“It’s better to hang out with people better than you. Pick out associates whose behavior is better than yours and you’ll drift in that direction.”
        -Warren Buffett

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        rich and middle class friends

          The rich understand that when you surround yourself with successful people, your own success will follow. Likewise, surrounding yourself with unsuccessful people tends to have the anticipated effect. Your income is usually the average of the incomes of your three closest friends. If you want to earn more, hang around people who earn more. It’s all about aligning your mindset with the mindset of successful people. If you want to be rich, you have to think rich.

          5. The middle class work to earn, the rich work to learn

          “When you are young, work to learn, not to earn.”
          -Robert Kiyosaki

          work to learn, not to earn

            The middle class are easily persuaded to change jobs when someone offers more money. The rich understand that working isn’t about the money, especially in the early years. It’s about developing the skills and traits you need to develop to become rich. That may mean working a sales job to better understand the world of selling. Or it could mean you work at a bank to better understand accounting. If you want to be rich, you should be working to learn the skills you need to become rich. Most rich people didn’t get there by earning a high salary.

            6. The middle class have things, the rich have money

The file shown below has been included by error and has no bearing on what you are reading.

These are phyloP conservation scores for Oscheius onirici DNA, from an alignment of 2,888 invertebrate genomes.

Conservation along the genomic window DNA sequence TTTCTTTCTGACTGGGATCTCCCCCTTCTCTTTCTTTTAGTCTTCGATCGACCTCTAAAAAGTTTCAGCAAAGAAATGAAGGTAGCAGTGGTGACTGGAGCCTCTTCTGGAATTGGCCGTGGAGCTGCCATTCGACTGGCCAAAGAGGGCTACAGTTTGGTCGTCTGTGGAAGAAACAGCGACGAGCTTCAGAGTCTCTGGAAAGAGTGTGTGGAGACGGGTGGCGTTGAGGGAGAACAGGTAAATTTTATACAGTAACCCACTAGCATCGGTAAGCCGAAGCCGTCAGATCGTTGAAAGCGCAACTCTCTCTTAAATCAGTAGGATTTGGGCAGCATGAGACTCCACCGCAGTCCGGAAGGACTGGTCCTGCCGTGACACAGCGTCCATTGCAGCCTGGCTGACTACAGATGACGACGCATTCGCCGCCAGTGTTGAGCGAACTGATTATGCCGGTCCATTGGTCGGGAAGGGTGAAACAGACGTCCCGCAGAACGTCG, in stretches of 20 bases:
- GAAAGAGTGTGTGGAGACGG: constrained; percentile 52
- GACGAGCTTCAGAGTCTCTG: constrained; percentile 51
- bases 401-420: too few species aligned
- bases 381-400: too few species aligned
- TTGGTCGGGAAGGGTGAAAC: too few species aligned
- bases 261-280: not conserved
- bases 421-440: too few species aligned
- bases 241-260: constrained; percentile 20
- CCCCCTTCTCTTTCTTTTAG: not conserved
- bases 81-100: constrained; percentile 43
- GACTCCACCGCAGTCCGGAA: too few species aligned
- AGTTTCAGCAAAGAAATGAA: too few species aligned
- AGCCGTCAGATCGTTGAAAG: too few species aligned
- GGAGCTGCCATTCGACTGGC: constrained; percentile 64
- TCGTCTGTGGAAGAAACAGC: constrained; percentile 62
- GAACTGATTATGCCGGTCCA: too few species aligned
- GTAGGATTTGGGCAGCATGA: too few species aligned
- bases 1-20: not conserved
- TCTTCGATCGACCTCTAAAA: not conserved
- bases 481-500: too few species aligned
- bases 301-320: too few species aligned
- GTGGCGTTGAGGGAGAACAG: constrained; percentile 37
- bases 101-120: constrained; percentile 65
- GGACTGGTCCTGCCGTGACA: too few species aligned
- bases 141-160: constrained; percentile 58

“Too many people spend money they haven’t earned, to buy things they don’t want, to impress people that they don’t like.”
            ― Will Rogers

            middle class and rich difference

              Back to the fancy cars and big houses. That’s where much of the middle class spend their money. Drive through a middle class neighborhood and you will usually see brand new cars, expensive landscaping and high-dollar homes. The rich understand that to become wealthy, you have to want money more than you want things. If you keep buying things, your money will keep going with them. It’s funny how that works. For example, Warren Buffett still lives in the same home he bought in 1958. And he only paid $31,500 for it.

              Stop buying things and start focusing on keeping, saving and investing the money you earn. If you are a shopaholic, start shopping for assets. Become interested in investing, then look for bargains on stocks and businesses instead of shoes and electronics. That being said, it’s not all about saving your money.

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              7. The middle class focus on saving, the rich focus on earning

              “Your greatest asset is your earning ability. Your greatest resource is your time.”
              -Brian Tracy

              middle class and rich people

                “If you would be wealthy, think of saving as well as getting.”
                -Benjamin Franklin

                Saving is important. Investing may be more important, but earning is the foundation of both. You understand that you need to save and invest, but to really achieve extravagant goals with them, you need to earn more. The rich understand this and work on creating more avenues to earn and earning more with the avenues they have. If you really want to become rich, work on your earning ability, not your saving ability.